Summer Study at Oxford University
What do Harry Potter and Oxford University have in common? The magnificent wood paneled, high-ceilinged Hall at Christ Church College, was the site for Harry and his fellow students to dine as well as the setting for all meals for my 120 classmates in the Oxford Continuing Education Program that I participated in this summer. Surrounded by old, beautiful stained glass windows and hundreds of large portraits of illustrious graduates including prime ministers and notables such as Charles Dodgson (Lewis Carroll), a math don from 1852-1898 and author of Alice in Wonderland, WH (Wystan Hugh)) Auden and WEGladstone, it was easy to “think great thoughts” along with the superbly trained faculty and students from around the world. The Department for Continuing Education makes Oxford University accessible to men and women offering several hundred part-time or short full-time courses, covering most subjects taught within the University. During recent years about 16,500 students have enrolled annually for the Department’s courses. The Department is today one of the United Kingdom’s leading university departments for continuing education. It is also one of the oldest, having begun its work in 1878.
There are thirty-nine independent, self contained and self-governing colleges and six permanent private halls at Oxford. My group was housed at Christ Church, a lovely square surrounded by dormitories and classrooms, fountains and statues, labyrinthian corridors and passageways all enclosed by a 20 foot wall whose entrance, called Tom Tower, was topped by a cupola built by Christopher Wren. At Tom, an old wooden door had 24 hour sentries called porters, dressed in traditional white shirt, black tie, black pants and black bowler hats. These men were guards and ensured proper entrance and security of all buildings.
The history of Christ Church, traditionally known as “The House”, was interesting. Originally founded in 1525 by Cardinal Wolsey as Cardinal College, when Wolsey fell from power before his ambitious grand plan was completed, Henry VIII re-founded the college as Christ Church in 1546 with a dual foundation of college and cathedral, a unique function which it performs to this day. There were 101 students on the original foundation and the college bell, known as Tom, chimes 101 times each evening to mark the traditional curfew.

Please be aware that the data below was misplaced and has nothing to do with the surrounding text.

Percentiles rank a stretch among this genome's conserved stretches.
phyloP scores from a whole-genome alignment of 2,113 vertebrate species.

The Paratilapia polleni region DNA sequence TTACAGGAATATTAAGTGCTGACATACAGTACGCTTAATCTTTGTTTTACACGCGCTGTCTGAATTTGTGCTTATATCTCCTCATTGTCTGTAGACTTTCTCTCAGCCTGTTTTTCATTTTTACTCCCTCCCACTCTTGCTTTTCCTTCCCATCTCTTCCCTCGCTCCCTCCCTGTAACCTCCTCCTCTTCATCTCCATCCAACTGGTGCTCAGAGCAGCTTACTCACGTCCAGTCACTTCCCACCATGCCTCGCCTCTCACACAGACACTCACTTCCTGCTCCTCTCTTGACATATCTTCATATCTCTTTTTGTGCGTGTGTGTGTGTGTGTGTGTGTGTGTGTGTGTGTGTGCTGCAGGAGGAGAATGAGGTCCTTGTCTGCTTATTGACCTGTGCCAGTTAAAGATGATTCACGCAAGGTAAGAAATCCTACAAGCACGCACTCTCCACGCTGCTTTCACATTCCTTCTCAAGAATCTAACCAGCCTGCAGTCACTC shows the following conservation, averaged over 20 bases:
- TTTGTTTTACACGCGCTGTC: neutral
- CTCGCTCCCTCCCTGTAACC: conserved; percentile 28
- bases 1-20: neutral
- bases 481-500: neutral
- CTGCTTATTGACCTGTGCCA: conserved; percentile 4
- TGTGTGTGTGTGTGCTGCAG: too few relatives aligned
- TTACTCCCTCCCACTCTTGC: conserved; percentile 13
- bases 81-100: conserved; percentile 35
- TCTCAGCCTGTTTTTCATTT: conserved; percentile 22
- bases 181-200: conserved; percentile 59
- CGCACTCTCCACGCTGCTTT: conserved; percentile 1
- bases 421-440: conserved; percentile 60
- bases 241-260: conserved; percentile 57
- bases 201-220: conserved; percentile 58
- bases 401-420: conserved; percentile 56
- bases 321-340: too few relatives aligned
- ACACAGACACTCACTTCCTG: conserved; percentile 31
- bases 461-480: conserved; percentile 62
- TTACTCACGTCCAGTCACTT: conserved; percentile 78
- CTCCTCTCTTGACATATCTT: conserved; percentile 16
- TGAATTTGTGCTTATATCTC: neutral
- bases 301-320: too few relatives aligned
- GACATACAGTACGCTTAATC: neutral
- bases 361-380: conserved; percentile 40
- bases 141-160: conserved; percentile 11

Wherever we were, we heard Tom tolling its chimes each evening just as it had done for hundreds of years.
I was privileged to be part of a group of about 120 adults ranging in age from 21 to 80, articulate, educated, from all parts of the world, some with spouses, many alone, all brought together by a common thirst for knowledge and intellectual camaraderie. Each class was limited to 12 students, ensuring lively participation by all. Classes ranged from Gardens to British History to Winston Churchill to Great English Novels.
Each day after breakfast in the Hall at 8 am, classes met from 9:15 to 12:30, followed by lunch in the Hall and then various field trips as part of the course work, or free time to explore Oxford and its environs. Evenings were wonderful as well, with a variety of theater, music and lectures around the campus.
My class on Winston Churchill had a field trip to the Cabinet War Rooms and Churchill Museum in London (our private bus took about 2 hours).
On another afternoon, four classmates rented a car to visit Chartwell, the favorite home of Churchill. Annette Mayer was our expert tutor, who used a multi-media approach to teaching including original manuscripts, photographs, powerpoint presentations, and archival movies.
Nearby, the world famous Bodleian Library beckoned to be explored. In the ceiling, inscribed in Latin in an open book is the motto: “The Lord is my guide.” The library has been restored to the beauty of 1610. All the books were originally chained for security purposes.
While the students ranged in age from 21 to 80, the majority were from 50-70. People were super friendly and mingled freely at all meals. My class on Winston included a teacher from Los Angeles, a chartered accountant from London, a retired doctor from San Bernardino, a retired doctor from Atlanta, an Annapolis grad, and a couple transplanted from London to Switzerland as well as a California investment banker.
What a wonderful way to recharge one’s batteries, learn, meet new people and explore new places. The success of this program is confirmed by the number of people I met who were returning for a second, third or fourth time. While all classes were one week in length, a number of people were staying for 2-3 weeks. I recommend this program as one of the best I’ve participated in over the last several years. And I will most certainly return.#